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No matter how well intended, resolutions often have a big problem: follow-through. Each year we swear an oath to ourselves about whatever it is we plan to do and then promptly forget about it, ignore it or, worst of all, wallow in guilt and self-loathing as we carry on pretty much like before.
The problem isn’t our intentions. It’s our scope. We vow to make sweeping changes that are heavy on ambition but light on reality. For instance, losing 30 pounds in 30 days might be doable, sure, but it’s probably not sustainable unless you surgically remove a limb. Changing your eating habits and getting regular exercise are time-tested techniques that work, but they require slow and steady persistence and the belief that things will be different, eventually, if you just persevere.
The latter is the gardener’s perspective as well. When you plant something, you give it good soil and adequate water and you put your faith in the slow unfolding of miracles. (How else do you explain a seed no bigger than your pinkie nail sprouting and growing to a sunflower 8 feet tall, with a stalk thicker than your arm and a massive bloom bigger than your head?)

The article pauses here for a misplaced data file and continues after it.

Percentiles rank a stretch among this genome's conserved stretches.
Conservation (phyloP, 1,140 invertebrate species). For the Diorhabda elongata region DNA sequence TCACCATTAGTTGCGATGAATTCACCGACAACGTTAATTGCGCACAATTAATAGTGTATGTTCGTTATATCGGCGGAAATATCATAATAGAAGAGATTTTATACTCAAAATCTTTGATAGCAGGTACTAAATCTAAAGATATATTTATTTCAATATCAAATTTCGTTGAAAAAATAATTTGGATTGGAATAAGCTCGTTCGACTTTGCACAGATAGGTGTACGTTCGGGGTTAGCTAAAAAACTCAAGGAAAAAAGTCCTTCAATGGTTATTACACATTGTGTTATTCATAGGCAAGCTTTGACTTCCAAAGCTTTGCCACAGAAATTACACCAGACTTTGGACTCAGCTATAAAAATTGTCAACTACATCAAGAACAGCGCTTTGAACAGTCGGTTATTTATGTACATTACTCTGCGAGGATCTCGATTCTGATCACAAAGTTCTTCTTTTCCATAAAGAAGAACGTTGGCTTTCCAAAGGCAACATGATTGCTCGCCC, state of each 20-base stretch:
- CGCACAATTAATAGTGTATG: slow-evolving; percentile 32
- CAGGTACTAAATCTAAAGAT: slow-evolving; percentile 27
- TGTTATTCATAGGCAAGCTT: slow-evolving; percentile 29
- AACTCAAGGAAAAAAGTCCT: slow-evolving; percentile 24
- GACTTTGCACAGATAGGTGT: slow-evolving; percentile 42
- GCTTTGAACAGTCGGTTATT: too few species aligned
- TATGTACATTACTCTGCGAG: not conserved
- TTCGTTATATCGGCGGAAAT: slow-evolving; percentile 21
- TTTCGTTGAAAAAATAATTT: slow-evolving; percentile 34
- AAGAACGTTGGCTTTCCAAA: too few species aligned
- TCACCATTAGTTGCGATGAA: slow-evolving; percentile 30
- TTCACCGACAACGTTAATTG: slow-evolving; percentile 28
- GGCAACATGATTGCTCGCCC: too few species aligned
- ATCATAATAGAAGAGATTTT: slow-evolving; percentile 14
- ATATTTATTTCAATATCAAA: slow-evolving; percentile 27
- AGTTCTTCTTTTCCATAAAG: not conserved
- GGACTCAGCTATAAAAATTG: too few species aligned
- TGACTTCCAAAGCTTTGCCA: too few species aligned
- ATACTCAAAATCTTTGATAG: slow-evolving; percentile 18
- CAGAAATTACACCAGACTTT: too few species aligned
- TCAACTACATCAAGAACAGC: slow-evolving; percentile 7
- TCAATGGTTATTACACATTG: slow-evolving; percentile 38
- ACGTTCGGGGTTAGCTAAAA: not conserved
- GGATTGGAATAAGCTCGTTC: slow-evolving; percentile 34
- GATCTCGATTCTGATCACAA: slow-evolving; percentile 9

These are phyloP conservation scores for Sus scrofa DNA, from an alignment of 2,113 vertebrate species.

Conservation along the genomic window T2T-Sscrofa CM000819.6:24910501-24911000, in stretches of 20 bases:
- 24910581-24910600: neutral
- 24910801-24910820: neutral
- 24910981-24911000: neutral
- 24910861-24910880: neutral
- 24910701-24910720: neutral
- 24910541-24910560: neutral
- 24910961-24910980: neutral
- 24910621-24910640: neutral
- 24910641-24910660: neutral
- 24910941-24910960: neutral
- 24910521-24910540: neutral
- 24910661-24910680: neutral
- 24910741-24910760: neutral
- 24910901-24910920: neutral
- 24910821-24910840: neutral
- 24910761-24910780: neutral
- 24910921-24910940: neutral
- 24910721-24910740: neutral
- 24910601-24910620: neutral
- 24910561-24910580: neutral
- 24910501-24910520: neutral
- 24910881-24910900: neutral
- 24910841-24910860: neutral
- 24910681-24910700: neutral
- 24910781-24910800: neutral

That’s why I’d like to propose something a little radical for 2022: apply this principle to saving the world. I know that’s a resolution so vast and overwhelming no one could seriously (or soberly) claim it for their own, but hear me out.
Plant people have learned the power of taking small steps and waiting patiently for something to grow. They also understand that tending their own plot of land, whether it’s in pots on their balcony or a large swath of backyard, can not only make a difference in their personal happiness but also in the world.
Ron Finley, L.A.'s self-proclaimed Gangsta Gardener, sees gardening as a revolutionary act and calls himself an “ecolutionary — someone who gives a f— about this planet and is fighting for it.” He envisions a world where neighbors grow food to share with each other and those hardpan vacant lots and parkway strips between sidewalk and street are lush with birdsong, flowers and food-producing plants.
Here are seven ways to be a better partner to the Earth. Taking on a few of these suggestions can make an environmental difference, perhaps earn you appreciation from friends and neighbors, and maybe enhance your personal life with the satisfaction of bringing at least one world-saving resolution to fruition.
As you well know !